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Proposed Rule Seeks the Expansion of OIG’s Exclusion Authority

OIG’s Exclusionary Authority

(July 15, 2014): On May 9, 2014, the Department of Health and Human Services, Office of Inspector General (OIG) published a Proposed Rule in the Federal Register (79 Fed. Reg. 26810) that seeks the expansion of OIG’s exclusionary authority. The new rule is consistent with previous statutory changes passed as part of the Affordable Care Act (ACA).  The expansion of OIG’s exclusionary authority is significant.  Providers and suppliers participating in Medicare, Medicaid and other federal / state health benefits programs need to fully understand the new reasons that may be relied upon by OIG when excluding an individual or entity.  Additionally, providers, suppliers and their affiliated contractors must know how to conduct a thorough screening to ensure that they are not employing an excluded party.  An overview of the primary purpose of the expansion of OIG’s exclusionary authority is discussed below.

I. Primary Purpose of this Proposed Expansion of OIG’s Exclusionary Authority:

Passage of the ACA has resulted in the expansion of OIG’s exclusionary authority.  Simply put, OIG’s authority to exclude individuals and entities involved in misconduct from federal health care programs has significantly broadened.  The purpose behind exclusion is to protect beneficiaries from untrustworthy health care providers suspected or implicated in Medicare fraud.

OIG has authority to impose mandatory and permissive exclusion. Mandatory exclusions are for a period of at least 5 years. The OIG is required to exclude those who commit more serious or repeated offenses. Permissive exclusions apply to specified categories of misconduct, and can have minimum benchmarks and timelines, depending on the basis for exclusion. OIG generally has discretion to determine whether to impose an exclusion and what the appropriate duration of an exclusion should be.

To decide how long a proposed exclusion period will last, HHS-OIG will use a set of factors. The same factors will also be used to determine recommended penalties and assessments, which generally accompany exclusion.

II.  Codifying ACA Provisions Pertaining to Exclusion:

The Proposed Rule implements several provisions of the ACA that authorize OIG to exercise permissive exclusionary authority over individuals and organizations that obstruct audits, fail to supply payment information, or make false statements.

  • Obstruct Audits.  The ACA extended the OIG’s existing discretion to exclude an individual or entity who was convicted of an offense in connection with obstruction or interference with an audit. A conviction regarding an audit obstruction is usually part of a plea bargains or settlement concerning a Federal health care investigation, such as direct or indirect misuse of funds.
  • False Statements.  The OIG has proposed a provision incorporating the ACA’s grant of authority to exclude any individual or entity that makes false statements, omissions, or misrepresentations of material facts in applications to participate as a provider or supplier under a Federal health care program.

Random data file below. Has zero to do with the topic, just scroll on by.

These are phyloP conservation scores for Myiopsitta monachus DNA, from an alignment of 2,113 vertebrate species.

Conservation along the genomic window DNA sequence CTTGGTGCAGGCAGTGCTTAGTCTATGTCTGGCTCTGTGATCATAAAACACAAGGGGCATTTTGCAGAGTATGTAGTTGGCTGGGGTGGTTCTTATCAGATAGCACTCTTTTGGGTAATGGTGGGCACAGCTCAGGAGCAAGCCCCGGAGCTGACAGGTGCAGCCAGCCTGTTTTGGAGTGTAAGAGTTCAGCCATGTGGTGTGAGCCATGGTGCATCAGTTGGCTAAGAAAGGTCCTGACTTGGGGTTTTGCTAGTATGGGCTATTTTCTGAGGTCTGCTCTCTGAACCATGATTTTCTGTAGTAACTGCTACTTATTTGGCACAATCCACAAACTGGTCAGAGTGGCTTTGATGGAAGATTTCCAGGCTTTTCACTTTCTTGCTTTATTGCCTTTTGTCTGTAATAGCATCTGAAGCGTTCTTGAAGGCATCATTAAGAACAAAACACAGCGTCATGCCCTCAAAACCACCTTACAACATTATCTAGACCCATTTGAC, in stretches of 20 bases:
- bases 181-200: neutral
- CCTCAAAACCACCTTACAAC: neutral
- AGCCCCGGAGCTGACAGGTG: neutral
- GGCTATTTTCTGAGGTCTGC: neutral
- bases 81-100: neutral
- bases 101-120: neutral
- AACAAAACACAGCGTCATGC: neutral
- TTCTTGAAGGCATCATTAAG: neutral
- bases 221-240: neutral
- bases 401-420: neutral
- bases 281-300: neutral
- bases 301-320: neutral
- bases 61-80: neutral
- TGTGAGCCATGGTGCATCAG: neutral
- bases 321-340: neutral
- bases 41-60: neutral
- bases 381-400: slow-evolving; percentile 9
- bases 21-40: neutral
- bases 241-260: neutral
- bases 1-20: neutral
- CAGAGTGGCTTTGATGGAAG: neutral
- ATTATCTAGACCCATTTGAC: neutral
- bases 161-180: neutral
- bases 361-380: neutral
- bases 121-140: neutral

• Failure to Supply Payment Information.  The OIG proposes to impose exclusions for failure to supply payment information for items or services for which payment may be made under Medicare or any State health care program. Originally this provision applied to those individuals who furnish items or services for payment. The ACA expanded it to also apply to individuals who “order, refer for furnishing, or certify the need for,” items or services for payment.
  • Issuance of Testimonial Subpoenas. Another proposed change would allow OIG to issue testimonial subpoenas in investigations for exclusions, which the OIG already had the right to do under its Civil Monetary Penalty (CMP) authority.

III.  Other Propositions to Consider:

In addition to the changes under the ACA, OIG proposed a modification to the waiver authority and reinstatement rules for individuals excluded as a result of losing their licenses. This is to allow them to rejoin Federal healthcare programs earlier, when appropriate.  The OIG has also recommended removing the statute of limitations on exclusion actions based on the false or improper claims provision of the Social Security Act. Finally, the OIG’s proposes modified procedures for exclusionary proceedings, including updates and clarifications to certain aggravating and mitigating factors.

IV.  A Simple Solution to Protect Your Healthcare Organization:

Even though most of the Proposed OIG’s exclusionary authority Rule simply codifies changes from the ACA, the new regulation will still expand OIG’s ability to effectively utilize its exclusion authority to combat alleged healthcare fraud and abuse.  How can you best avoid potential penalties for the wrongful employment or engagement of an excluded individual of entity?  If you participate in Medicare, Medicaid or other federal / state health benefits programs, you need conduct regular, periodic screening of all available exclusion databases.  At last count, there are 40 different federal and state databases that list individuals and entities that have been excluded from Medicare, excluded from Medicaid or debarred from doing business with the government.  An excellent low-cost option to perform these OIG screening / exclusion screening functions is Exclusion Screening.  Their website is located at:

Health care AttorneyRobert W. Liles, Esq., serves as Managing Partner at Liles Parker, Attorneys & Counselors at Law.  Liles Parker attorneys represent health care providers around the country in connection with both regulatory and transnational legal projects. For a free consultation, call Robert at: 1 (800) 475-1906.

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